Who are Taiwan’s formal diplomatic allies?

China has stepped up pressure on Taiwan since Tsai Ing-wen was first elected president of the self-ruled island in 2016.

Harold Burgos, Honduras ambassador to Taiwan, arriving at the foreign ministry in Taipei. He is wearing a suit and dark glasses, and is being filmed by the media.
Honduras ambassador to Taiwan, Harold Burgos, arrives at the Ministry of Foreign Affairs in Taipei after the country's president said it might recognise the People's Republic of China [Ann Wang/Reuters]

Honduras has said it is looking to open formal diplomatic ties with the People’s Republic of China.

The country has formal links with Taiwan and would have to break that relationship if it decided to recognise China, which views the self-governed island of 23 million people as its own territory with no right to state-to-state ties.

China has stepped up efforts to isolate the self-ruled island diplomatically since Tsai Ing-wen was first elected president in 2016.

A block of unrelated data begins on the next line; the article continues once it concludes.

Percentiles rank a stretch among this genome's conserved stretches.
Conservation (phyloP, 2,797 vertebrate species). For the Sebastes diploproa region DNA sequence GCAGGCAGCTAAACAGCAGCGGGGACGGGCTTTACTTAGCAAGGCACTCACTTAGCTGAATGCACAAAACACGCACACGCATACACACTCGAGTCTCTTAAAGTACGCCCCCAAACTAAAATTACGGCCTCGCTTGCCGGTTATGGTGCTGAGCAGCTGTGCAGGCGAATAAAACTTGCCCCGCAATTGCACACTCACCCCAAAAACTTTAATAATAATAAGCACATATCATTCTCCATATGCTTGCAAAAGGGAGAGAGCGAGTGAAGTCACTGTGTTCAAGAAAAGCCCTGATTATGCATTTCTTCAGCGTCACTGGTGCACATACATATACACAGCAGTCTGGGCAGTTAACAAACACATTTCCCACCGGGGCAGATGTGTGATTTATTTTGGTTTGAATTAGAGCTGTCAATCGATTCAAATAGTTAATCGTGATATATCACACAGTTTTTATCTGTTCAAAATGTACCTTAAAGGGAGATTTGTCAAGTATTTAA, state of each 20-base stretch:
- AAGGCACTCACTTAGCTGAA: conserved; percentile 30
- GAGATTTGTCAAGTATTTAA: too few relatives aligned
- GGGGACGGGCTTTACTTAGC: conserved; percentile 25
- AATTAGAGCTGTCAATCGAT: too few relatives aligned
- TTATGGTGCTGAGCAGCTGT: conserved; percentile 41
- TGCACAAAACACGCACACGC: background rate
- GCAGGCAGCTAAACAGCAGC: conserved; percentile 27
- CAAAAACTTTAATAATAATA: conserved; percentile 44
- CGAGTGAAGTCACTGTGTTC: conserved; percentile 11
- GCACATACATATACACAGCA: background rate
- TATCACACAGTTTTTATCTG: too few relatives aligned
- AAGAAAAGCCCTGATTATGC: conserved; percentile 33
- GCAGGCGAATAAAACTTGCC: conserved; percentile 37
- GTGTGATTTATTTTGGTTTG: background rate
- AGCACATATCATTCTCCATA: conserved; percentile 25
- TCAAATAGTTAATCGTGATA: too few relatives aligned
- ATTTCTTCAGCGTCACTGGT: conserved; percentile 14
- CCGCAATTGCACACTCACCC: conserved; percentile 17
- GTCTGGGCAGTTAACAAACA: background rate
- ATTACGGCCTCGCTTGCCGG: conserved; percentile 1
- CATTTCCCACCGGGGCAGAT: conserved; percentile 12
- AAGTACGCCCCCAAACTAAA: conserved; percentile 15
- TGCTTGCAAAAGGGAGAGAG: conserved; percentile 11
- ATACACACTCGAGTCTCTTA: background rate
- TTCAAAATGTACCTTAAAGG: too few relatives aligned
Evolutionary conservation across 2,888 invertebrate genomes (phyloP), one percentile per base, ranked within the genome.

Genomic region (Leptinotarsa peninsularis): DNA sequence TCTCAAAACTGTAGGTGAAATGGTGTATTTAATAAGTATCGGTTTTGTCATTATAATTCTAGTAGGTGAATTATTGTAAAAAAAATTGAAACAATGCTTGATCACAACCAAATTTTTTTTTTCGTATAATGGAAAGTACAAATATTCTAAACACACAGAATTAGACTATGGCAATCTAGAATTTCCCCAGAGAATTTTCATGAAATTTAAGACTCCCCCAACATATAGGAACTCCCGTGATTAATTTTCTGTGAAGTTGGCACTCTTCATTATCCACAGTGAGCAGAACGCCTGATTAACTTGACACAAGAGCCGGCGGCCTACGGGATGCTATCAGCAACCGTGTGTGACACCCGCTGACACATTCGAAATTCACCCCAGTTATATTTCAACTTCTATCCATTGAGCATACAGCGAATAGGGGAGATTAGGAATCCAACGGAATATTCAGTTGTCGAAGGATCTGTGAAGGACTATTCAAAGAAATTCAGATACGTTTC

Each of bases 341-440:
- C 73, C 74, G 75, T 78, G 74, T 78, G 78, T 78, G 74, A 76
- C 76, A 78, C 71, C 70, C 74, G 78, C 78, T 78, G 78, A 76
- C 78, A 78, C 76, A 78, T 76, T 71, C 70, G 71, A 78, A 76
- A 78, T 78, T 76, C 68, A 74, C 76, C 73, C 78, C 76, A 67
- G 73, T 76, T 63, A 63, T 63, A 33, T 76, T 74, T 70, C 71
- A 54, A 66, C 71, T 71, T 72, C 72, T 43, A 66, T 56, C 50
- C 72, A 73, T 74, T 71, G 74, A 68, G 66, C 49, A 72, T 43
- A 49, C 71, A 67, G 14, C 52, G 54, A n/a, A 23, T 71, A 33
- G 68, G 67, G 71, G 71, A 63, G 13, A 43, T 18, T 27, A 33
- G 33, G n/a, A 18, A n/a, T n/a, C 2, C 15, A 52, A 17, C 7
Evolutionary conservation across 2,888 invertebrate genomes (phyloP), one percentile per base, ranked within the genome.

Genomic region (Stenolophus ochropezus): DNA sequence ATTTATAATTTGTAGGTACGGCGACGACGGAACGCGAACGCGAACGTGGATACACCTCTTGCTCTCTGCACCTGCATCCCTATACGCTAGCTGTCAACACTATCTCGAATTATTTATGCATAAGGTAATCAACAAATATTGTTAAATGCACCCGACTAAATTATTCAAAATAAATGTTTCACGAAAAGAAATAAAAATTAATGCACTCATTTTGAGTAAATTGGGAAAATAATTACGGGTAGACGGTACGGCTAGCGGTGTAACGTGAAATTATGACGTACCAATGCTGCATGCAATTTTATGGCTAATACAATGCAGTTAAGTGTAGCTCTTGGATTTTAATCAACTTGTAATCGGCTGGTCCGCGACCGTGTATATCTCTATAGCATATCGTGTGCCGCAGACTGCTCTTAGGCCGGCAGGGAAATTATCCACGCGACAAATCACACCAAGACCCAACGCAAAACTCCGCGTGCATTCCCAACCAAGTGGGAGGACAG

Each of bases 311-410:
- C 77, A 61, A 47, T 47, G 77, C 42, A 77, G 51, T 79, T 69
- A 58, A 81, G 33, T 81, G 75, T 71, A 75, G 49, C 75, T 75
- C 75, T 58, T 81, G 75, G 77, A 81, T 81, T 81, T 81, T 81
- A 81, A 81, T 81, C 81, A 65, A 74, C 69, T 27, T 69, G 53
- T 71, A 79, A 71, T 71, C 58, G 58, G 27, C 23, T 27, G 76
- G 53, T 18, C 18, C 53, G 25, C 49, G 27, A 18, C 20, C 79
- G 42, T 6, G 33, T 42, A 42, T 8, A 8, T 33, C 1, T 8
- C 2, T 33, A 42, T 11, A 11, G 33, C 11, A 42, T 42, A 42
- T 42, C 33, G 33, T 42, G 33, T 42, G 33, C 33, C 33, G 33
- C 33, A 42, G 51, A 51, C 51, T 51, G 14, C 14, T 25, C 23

At that time, Taiwan had formal ties with 22 states. Now that number is 14.

The Prime Minister of Tuvalu Kausea Natano at an official welcoming ceremony in Taipei. He is walking with Taiwan President Tsai Ing-wen past soldiers in ceremonial dress of blue uniforms with white hats and gloves
Taiwan President Tsai Ing-wen welcoming Tuvalu Prime Minister Kausea Natano to Taipei last September [File: Ann Wang/Reuters]

Below are the countries that still maintain formal links with Taiwan.




The Vatican

Latin America and the Caribbean






Saint Kitts and Nevis

Saint Lucia

Saint Vincent and the Grenadines

The Eswatini king accompanied by Taiwan President Tsai Ing-wen during an official visit to Taipei last year.
Taiwan President Tsai Ing-wen welcomed King Mswati III of Eswatini to the self-ruled island in October last year. Eswatini is Taiwan’s only formal ally in Africa [File: Ann Wang/Reuters]


Marshall Islands




Source: Al Jazeera